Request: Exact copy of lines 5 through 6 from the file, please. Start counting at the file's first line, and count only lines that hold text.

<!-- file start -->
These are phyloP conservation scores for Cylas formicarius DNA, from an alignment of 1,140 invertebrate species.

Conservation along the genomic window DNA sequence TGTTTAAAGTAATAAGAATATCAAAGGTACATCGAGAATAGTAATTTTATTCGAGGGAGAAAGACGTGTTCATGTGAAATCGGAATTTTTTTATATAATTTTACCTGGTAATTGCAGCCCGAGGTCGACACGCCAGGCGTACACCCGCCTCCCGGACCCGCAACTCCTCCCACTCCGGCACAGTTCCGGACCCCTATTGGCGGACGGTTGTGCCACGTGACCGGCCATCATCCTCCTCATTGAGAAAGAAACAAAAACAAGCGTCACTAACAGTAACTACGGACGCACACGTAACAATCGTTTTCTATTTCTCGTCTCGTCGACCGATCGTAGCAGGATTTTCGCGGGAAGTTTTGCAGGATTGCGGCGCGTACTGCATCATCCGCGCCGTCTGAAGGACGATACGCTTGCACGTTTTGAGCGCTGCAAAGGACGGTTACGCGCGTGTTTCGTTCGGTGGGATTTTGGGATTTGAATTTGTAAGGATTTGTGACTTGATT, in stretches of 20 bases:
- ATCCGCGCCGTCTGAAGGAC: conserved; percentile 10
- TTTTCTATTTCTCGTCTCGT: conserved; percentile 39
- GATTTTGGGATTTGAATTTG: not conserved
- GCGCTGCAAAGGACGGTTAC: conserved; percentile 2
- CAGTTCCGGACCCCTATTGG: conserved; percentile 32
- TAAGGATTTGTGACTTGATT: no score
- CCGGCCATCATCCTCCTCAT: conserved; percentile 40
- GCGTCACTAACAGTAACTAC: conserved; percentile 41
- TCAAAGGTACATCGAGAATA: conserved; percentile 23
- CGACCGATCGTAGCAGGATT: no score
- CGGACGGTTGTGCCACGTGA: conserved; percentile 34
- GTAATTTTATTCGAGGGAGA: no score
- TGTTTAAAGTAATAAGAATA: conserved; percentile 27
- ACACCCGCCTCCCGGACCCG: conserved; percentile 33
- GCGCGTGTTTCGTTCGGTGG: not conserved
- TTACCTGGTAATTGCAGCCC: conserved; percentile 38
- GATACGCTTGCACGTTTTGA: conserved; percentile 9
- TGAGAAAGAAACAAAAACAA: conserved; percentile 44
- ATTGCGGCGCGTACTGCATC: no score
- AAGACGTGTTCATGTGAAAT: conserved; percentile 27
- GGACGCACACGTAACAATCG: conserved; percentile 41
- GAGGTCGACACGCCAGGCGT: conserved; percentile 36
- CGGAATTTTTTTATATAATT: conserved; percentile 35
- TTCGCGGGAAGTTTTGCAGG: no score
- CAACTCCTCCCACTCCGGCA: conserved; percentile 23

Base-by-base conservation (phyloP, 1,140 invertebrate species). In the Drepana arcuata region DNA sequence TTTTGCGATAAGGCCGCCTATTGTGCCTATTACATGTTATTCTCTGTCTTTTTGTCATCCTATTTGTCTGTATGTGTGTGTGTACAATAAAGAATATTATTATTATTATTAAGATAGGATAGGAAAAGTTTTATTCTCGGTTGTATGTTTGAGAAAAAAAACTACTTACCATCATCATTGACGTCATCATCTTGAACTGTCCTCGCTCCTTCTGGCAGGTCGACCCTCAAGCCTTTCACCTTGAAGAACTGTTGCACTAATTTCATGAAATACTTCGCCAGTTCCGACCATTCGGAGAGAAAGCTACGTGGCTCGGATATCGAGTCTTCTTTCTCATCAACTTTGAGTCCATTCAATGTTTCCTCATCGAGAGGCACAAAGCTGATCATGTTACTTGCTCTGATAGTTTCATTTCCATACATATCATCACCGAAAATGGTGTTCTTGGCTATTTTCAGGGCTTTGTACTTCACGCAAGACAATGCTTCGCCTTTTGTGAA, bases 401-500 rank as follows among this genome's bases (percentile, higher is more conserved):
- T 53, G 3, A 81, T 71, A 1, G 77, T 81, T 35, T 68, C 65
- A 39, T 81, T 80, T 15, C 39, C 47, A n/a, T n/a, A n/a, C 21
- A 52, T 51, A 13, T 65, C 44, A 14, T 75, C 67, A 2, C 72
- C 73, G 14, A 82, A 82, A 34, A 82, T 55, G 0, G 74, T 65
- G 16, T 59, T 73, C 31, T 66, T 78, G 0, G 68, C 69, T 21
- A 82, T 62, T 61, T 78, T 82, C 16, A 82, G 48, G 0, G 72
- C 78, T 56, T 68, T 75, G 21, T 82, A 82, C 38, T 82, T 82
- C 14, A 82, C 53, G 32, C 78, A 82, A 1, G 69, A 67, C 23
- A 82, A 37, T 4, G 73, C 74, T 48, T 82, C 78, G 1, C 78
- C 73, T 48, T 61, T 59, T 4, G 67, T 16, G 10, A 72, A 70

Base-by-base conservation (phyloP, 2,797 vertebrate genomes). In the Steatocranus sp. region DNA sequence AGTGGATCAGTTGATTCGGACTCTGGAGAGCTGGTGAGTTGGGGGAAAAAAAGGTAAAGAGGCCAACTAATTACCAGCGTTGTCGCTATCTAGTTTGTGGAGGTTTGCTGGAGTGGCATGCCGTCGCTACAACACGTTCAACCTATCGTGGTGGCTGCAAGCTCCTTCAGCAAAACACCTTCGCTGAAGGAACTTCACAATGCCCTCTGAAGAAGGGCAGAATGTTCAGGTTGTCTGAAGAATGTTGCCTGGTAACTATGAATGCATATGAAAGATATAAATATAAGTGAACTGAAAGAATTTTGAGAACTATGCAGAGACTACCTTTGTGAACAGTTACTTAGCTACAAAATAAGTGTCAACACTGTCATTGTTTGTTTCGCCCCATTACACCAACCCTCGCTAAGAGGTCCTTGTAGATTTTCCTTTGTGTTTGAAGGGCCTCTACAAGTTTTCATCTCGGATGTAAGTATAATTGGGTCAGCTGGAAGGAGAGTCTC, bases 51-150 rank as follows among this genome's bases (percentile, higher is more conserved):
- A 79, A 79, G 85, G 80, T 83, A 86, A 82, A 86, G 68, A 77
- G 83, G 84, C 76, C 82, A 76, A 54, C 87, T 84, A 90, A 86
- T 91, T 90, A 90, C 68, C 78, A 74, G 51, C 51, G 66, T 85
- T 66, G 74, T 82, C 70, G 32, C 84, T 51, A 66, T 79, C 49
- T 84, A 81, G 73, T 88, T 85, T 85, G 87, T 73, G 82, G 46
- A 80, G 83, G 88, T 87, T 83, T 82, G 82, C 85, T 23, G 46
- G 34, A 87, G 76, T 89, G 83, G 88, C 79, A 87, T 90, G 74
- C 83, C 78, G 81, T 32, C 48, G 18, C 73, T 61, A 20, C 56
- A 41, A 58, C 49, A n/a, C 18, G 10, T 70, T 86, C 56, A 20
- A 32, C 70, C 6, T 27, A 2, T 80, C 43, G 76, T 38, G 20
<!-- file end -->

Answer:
- GATTTTGGGATTTGAATTTG: not conserved
- GCGCTGCAAAGGACGGTTAC: conserved; percentile 2